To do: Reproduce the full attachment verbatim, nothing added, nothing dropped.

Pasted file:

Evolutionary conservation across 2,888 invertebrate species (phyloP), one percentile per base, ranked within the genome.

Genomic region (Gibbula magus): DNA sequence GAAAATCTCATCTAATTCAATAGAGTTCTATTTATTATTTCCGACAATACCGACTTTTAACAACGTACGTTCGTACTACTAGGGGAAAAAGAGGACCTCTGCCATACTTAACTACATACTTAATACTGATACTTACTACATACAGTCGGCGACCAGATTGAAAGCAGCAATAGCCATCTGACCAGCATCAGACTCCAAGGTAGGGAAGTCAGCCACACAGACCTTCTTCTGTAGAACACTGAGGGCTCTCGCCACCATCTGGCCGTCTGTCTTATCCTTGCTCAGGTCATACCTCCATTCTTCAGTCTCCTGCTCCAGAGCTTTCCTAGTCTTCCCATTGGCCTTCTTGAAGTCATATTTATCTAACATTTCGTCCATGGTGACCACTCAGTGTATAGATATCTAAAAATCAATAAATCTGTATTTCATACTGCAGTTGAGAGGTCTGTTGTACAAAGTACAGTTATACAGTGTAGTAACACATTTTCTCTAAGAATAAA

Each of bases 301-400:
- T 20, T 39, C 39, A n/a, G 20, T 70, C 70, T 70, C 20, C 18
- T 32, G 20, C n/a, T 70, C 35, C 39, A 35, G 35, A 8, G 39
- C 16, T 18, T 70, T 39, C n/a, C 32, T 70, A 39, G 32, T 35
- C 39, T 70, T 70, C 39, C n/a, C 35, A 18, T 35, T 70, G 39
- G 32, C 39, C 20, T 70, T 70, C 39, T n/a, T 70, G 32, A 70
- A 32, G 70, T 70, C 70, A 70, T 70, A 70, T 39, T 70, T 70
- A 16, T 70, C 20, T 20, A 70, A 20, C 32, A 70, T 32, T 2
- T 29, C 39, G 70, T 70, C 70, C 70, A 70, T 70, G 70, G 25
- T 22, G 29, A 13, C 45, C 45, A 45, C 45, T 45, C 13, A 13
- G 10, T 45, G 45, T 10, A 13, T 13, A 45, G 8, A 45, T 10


Evolutionary conservation across 2,888 invertebrate species (phyloP), one percentile per base, ranked within the genome.

Genomic region (Gibbula magus): DNA sequence GAAAATCTCATCTAATTCAATAGAGTTCTATTTATTATTTCCGACAATACCGACTTTTAACAACGTACGTTCGTACTACTAGGGGAAAAAGAGGACCTCTGCCATACTTAACTACATACTTAATACTGATACTTACTACATACAGTCGGCGACCAGATTGAAAGCAGCAATAGCCATCTGACCAGCATCAGACTCCAAGGTAGGGAAGTCAGCCACACAGACCTTCTTCTGTAGAACACTGAGGGCTCTCGCCACCATCTGGCCGTCTGTCTTATCCTTGCTCAGGTCATACCTCCATTCTTCAGTCTCCTGCTCCAGAGCTTTCCTAGTCTTCCCATTGGCCTTCTTGAAGTCATATTTATCTAACATTTCGTCCATGGTGACCACTCAGTGTATAGATATCTAAAAATCAATAAATCTGTATTTCATACTGCAGTTGAGAGGTCTGTTGTACAAAGTACAGTTATACAGTGTAGTAACACATTTTCTCTAAGAATAAA

Each of bases 301-400:
- T 20, T 39, C 39, A n/a, G 20, T 70, C 70, T 70, C 20, C 18
- T 32, G 20, C n/a, T 70, C 35, C 39, A 35, G 35, A 8, G 39
- C 16, T 18, T 70, T 39, C n/a, C 32, T 70, A 39, G 32, T 35
- C 39, T 70, T 70, C 39, C n/a, C 35, A 18, T 35, T 70, G 39
- G 32, C 39, C 20, T 70, T 70, C 39, T n/a, T 70, G 32, A 70
- A 32, G 70, T 70, C 70, A 70, T 70, A 70, T 39, T 70, T 70
- A 16, T 70, C 20, T 20, A 70, A 20, C 32, A 70, T 32, T 2
- T 29, C 39, G 70, T 70, C 70, C 70, A 70, T 70, G 70, G 25
- T 22, G 29, A 13, C 45, C 45, A 45, C 45, T 45, C 13, A 13
- G 10, T 45, G 45, T 10, A 13, T 13, A 45, G 8, A 45, T 10